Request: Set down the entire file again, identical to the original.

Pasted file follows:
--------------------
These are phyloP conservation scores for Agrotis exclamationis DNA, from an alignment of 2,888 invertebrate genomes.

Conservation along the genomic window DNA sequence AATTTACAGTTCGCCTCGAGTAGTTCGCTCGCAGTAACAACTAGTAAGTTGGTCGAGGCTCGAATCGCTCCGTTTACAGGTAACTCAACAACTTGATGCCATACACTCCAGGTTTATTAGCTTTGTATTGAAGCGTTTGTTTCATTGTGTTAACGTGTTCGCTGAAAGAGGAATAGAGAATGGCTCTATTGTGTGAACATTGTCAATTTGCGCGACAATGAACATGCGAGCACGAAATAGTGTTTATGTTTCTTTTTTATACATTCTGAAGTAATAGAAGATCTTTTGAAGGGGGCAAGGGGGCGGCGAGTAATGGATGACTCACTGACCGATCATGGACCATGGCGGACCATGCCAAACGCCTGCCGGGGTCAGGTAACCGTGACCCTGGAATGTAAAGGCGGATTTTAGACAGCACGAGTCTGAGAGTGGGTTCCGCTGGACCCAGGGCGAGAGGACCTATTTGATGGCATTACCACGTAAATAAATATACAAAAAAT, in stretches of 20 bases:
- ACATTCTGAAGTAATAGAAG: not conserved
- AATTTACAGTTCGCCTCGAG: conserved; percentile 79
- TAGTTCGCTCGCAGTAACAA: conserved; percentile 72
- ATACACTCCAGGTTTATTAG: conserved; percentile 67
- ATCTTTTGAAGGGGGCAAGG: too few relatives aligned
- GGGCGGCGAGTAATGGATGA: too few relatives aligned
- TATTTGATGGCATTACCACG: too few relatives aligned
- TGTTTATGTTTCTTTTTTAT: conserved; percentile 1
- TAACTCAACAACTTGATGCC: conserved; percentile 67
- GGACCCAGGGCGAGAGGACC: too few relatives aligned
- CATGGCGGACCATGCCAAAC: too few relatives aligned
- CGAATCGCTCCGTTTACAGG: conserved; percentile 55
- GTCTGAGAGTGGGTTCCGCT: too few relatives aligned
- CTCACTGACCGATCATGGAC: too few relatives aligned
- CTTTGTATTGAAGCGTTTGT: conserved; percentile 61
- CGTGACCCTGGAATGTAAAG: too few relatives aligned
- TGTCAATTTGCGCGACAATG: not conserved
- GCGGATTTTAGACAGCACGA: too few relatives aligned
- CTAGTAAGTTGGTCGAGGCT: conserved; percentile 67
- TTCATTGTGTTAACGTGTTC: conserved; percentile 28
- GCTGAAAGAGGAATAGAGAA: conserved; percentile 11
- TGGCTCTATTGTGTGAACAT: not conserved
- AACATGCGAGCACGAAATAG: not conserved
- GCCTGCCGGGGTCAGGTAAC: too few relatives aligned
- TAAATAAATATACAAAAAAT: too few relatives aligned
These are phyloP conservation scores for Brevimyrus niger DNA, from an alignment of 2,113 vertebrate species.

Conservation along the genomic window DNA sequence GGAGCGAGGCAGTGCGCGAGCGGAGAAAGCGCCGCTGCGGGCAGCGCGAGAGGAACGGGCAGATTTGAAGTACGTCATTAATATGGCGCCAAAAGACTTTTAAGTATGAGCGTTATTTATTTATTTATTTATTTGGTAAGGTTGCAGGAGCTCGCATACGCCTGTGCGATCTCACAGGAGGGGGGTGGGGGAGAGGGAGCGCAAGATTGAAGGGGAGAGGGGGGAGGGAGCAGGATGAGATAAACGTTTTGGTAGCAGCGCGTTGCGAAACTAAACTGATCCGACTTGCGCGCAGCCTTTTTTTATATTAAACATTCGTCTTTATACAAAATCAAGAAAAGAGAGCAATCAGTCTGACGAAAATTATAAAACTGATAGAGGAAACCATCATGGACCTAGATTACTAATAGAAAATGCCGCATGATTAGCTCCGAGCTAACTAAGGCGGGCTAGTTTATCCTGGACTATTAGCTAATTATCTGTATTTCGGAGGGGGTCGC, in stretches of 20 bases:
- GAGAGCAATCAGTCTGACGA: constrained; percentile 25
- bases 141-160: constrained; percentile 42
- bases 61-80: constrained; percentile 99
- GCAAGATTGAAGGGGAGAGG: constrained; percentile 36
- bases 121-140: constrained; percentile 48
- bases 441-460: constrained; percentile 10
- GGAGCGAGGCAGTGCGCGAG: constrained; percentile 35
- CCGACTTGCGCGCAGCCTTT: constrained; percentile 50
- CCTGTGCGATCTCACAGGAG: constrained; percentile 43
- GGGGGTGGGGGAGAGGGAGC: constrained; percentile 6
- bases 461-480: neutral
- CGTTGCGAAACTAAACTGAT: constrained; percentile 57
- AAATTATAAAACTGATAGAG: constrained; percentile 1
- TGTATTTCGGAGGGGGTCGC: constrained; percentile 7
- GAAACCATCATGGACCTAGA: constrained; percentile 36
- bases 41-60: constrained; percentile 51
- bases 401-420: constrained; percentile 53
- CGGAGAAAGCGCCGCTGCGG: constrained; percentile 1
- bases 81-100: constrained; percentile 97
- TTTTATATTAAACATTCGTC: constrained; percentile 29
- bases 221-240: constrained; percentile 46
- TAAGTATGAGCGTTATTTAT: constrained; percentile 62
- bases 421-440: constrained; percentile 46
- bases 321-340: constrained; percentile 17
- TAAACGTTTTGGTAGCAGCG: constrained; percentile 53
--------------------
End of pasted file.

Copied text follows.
These are phyloP conservation scores for Agrotis exclamationis DNA, from an alignment of 2,888 invertebrate genomes.

Conservation along the genomic window DNA sequence AATTTACAGTTCGCCTCGAGTAGTTCGCTCGCAGTAACAACTAGTAAGTTGGTCGAGGCTCGAATCGCTCCGTTTACAGGTAACTCAACAACTTGATGCCATACACTCCAGGTTTATTAGCTTTGTATTGAAGCGTTTGTTTCATTGTGTTAACGTGTTCGCTGAAAGAGGAATAGAGAATGGCTCTATTGTGTGAACATTGTCAATTTGCGCGACAATGAACATGCGAGCACGAAATAGTGTTTATGTTTCTTTTTTATACATTCTGAAGTAATAGAAGATCTTTTGAAGGGGGCAAGGGGGCGGCGAGTAATGGATGACTCACTGACCGATCATGGACCATGGCGGACCATGCCAAACGCCTGCCGGGGTCAGGTAACCGTGACCCTGGAATGTAAAGGCGGATTTTAGACAGCACGAGTCTGAGAGTGGGTTCCGCTGGACCCAGGGCGAGAGGACCTATTTGATGGCATTACCACGTAAATAAATATACAAAAAAT, in stretches of 20 bases:
- ACATTCTGAAGTAATAGAAG: not conserved
- AATTTACAGTTCGCCTCGAG: conserved; percentile 79
- TAGTTCGCTCGCAGTAACAA: conserved; percentile 72
- ATACACTCCAGGTTTATTAG: conserved; percentile 67
- ATCTTTTGAAGGGGGCAAGG: too few relatives aligned
- GGGCGGCGAGTAATGGATGA: too few relatives aligned
- TATTTGATGGCATTACCACG: too few relatives aligned
- TGTTTATGTTTCTTTTTTAT: conserved; percentile 1
- TAACTCAACAACTTGATGCC: conserved; percentile 67
- GGACCCAGGGCGAGAGGACC: too few relatives aligned
- CATGGCGGACCATGCCAAAC: too few relatives aligned
- CGAATCGCTCCGTTTACAGG: conserved; percentile 55
- GTCTGAGAGTGGGTTCCGCT: too few relatives aligned
- CTCACTGACCGATCATGGAC: too few relatives aligned
- CTTTGTATTGAAGCGTTTGT: conserved; percentile 61
- CGTGACCCTGGAATGTAAAG: too few relatives aligned
- TGTCAATTTGCGCGACAATG: not conserved
- GCGGATTTTAGACAGCACGA: too few relatives aligned
- CTAGTAAGTTGGTCGAGGCT: conserved; percentile 67
- TTCATTGTGTTAACGTGTTC: conserved; percentile 28
- GCTGAAAGAGGAATAGAGAA: conserved; percentile 11
- TGGCTCTATTGTGTGAACAT: not conserved
- AACATGCGAGCACGAAATAG: not conserved
- GCCTGCCGGGGTCAGGTAAC: too few relatives aligned
- TAAATAAATATACAAAAAAT: too few relatives aligned
These are phyloP conservation scores for Brevimyrus niger DNA, from an alignment of 2,113 vertebrate species.

Conservation along the genomic window DNA sequence GGAGCGAGGCAGTGCGCGAGCGGAGAAAGCGCCGCTGCGGGCAGCGCGAGAGGAACGGGCAGATTTGAAGTACGTCATTAATATGGCGCCAAAAGACTTTTAAGTATGAGCGTTATTTATTTATTTATTTATTTGGTAAGGTTGCAGGAGCTCGCATACGCCTGTGCGATCTCACAGGAGGGGGGTGGGGGAGAGGGAGCGCAAGATTGAAGGGGAGAGGGGGGAGGGAGCAGGATGAGATAAACGTTTTGGTAGCAGCGCGTTGCGAAACTAAACTGATCCGACTTGCGCGCAGCCTTTTTTTATATTAAACATTCGTCTTTATACAAAATCAAGAAAAGAGAGCAATCAGTCTGACGAAAATTATAAAACTGATAGAGGAAACCATCATGGACCTAGATTACTAATAGAAAATGCCGCATGATTAGCTCCGAGCTAACTAAGGCGGGCTAGTTTATCCTGGACTATTAGCTAATTATCTGTATTTCGGAGGGGGTCGC, in stretches of 20 bases:
- GAGAGCAATCAGTCTGACGA: constrained; percentile 25
- bases 141-160: constrained; percentile 42
- bases 61-80: constrained; percentile 99
- GCAAGATTGAAGGGGAGAGG: constrained; percentile 36
- bases 121-140: constrained; percentile 48
- bases 441-460: constrained; percentile 10
- GGAGCGAGGCAGTGCGCGAG: constrained; percentile 35
- CCGACTTGCGCGCAGCCTTT: constrained; percentile 50
- CCTGTGCGATCTCACAGGAG: constrained; percentile 43
- GGGGGTGGGGGAGAGGGAGC: constrained; percentile 6
- bases 461-480: neutral
- CGTTGCGAAACTAAACTGAT: constrained; percentile 57
- AAATTATAAAACTGATAGAG: constrained; percentile 1
- TGTATTTCGGAGGGGGTCGC: constrained; percentile 7
- GAAACCATCATGGACCTAGA: constrained; percentile 36
- bases 41-60: constrained; percentile 51
- bases 401-420: constrained; percentile 53
- CGGAGAAAGCGCCGCTGCGG: constrained; percentile 1
- bases 81-100: constrained; percentile 97
- TTTTATATTAAACATTCGTC: constrained; percentile 29
- bases 221-240: constrained; percentile 46
- TAAGTATGAGCGTTATTTAT: constrained; percentile 62
- bases 421-440: constrained; percentile 46
- bases 321-340: constrained; percentile 17
- TAAACGTTTTGGTAGCAGCG: constrained; percentile 53